" Bedding-again, check the JPMA for safety standards (length of ties, contents of bumper fill, etc.). Look beyond themes. Look through magazine photos and pull pages that make you stop and take a second look. This will help you choose your perfect colors. Teddy bear and froggy themes will be outgrown soon, so go for color. For a classy nursery, you might want to use baby's photos in black and white, framing them in the same style and color. If you prefer themes, add stuffed animals, decorative pillows, canvas art and even watercolor art from family and friends. These items can easily be changed out to grow with your baby.

" Don't be afraid to say, no! to hand-me-downs. If an offer becomes available to you, be picky. If you won't use it, don't take it. Remember, it's easy to fill a baby's room full of unnecessary toys and lightly stained clothing. Now is not the time to feel obligated to accept handouts.

" Onsies! Whether you keep up with the latest trends or enjoy simple living, everyone needs onsies. Make sure you have a few from size newborn to six months. With southern weather often being cold in the mornings and evenings and hot during the day, it's always good to have a pair of Baby Legs available. These are not limited to cold weather, and they act as shields for babys knees by protecting them when they crawl and learn to walk. They're also precious beneath long dresses for girls and make diaper changing a breeze. Boys look trendy with the shorts and flame Baby Legs!

" Look up recalls on everything from swings to strollers. Just because it's new, doesn't mean its the safest on the market!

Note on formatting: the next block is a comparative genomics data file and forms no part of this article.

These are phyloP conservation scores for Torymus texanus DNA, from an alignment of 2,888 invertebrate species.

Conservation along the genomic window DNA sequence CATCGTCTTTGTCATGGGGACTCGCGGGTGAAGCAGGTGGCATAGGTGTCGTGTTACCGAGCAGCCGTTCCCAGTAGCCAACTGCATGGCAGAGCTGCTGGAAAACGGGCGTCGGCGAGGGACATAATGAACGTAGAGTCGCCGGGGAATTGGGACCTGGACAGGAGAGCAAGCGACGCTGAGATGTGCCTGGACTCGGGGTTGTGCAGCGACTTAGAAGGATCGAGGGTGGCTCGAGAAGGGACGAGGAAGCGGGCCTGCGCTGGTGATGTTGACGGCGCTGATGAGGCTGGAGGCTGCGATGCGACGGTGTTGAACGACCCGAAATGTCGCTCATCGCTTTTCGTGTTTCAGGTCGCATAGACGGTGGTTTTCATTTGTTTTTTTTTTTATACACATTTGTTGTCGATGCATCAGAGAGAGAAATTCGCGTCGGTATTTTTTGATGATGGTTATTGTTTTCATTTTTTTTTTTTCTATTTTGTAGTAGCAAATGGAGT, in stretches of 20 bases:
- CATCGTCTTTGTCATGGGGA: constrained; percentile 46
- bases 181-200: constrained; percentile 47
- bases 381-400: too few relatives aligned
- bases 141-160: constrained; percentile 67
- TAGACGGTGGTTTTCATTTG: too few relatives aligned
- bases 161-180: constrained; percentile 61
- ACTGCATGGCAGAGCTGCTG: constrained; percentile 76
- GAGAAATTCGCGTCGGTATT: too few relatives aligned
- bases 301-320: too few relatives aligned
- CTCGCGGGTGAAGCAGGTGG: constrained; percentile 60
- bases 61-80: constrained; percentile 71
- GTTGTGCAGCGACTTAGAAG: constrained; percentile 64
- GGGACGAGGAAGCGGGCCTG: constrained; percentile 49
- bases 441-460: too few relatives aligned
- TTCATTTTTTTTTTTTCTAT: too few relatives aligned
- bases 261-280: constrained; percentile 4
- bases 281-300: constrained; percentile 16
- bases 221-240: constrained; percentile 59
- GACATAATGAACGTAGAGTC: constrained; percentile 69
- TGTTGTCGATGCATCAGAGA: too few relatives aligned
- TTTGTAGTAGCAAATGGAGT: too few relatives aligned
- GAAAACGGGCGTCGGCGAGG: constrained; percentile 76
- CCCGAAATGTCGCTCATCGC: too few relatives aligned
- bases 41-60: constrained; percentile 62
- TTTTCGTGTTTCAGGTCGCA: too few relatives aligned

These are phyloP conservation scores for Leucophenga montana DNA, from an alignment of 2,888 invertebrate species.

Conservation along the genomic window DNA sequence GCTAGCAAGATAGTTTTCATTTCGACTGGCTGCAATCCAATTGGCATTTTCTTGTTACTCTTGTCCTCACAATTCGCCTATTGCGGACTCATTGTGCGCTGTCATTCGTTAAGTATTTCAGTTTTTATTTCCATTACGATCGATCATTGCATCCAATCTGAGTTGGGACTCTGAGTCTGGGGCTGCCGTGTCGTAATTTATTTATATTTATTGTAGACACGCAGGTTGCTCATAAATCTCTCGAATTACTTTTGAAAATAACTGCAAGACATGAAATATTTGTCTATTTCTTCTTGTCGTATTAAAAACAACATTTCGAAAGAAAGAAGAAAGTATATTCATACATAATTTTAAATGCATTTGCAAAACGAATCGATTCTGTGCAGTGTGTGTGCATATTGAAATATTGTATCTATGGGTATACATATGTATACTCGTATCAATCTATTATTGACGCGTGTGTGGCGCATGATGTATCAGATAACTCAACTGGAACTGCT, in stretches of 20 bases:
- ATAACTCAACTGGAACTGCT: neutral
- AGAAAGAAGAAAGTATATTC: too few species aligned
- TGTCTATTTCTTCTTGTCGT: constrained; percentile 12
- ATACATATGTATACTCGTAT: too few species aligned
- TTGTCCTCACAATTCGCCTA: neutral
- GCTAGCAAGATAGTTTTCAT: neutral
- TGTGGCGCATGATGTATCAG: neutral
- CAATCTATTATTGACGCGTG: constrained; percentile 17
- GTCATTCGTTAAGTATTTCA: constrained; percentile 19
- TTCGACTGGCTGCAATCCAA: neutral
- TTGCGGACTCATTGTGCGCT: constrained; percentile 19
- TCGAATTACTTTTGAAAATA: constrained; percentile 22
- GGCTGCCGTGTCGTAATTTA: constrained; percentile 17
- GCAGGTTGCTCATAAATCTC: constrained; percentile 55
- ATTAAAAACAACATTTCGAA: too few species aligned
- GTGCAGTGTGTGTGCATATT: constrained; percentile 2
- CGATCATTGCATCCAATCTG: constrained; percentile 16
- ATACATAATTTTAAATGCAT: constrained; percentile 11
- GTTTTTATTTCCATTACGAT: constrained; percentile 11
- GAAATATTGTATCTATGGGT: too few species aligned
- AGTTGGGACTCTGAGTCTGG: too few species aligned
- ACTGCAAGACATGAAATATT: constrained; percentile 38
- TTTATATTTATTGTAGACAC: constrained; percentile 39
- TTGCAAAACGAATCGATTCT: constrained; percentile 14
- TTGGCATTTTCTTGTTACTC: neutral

" Find a stroller that works for your needs. If you and your spouse vary much in height, try a stroller that has a handle that can extend. Eat out a lot? You might desire your stroller to act as a highchair. Will your stroller of choice fit neatly and easily into your particular vehicle? Avoid the color black when choosing a stroller. Southern heat can be extreme. If a baby is placed in a black stroller with a canopy pulled over him or her, she can get very hot very quickly, causing irritability and who knows what else! Remember, your newborn won't be a newborn for long. You will be toting around a toddler far longer than an infant. Focus on the long-term usage of your stroller and don't limit your shopping to an infant. Search for simplicity now.

" Lastly, you get what you pay for. The more custom the design, be it bedding and furniture or painting and decor, the more you'll appreciate the nursery. Finer fabrics last longer and can become heirloom pieces that can be passed down and appreciated for generations.

Advice from Sleepeasy Solution Authors Jill Spivack and Jennifer Waldburger

If the baby is under four months old, there are NO bad habits, so brand new parents can take the pressure off by feeling free to rock, bounce, feed or do whatever is necessary to help the baby sleep well. Young babies do not always have the ability to self-soothe, so it is important not to impose a sleep or feeding schedule until about four months old. At this age, babies reach a significant cognitive milestone that then allows them to do some self-soothing and to remember, from one day to the next, how to do that. If a baby isn't sleeping well at that point, parents can then take the lead in helping their child learn.

May 2007 Issue

Written by: Abby Hoeffner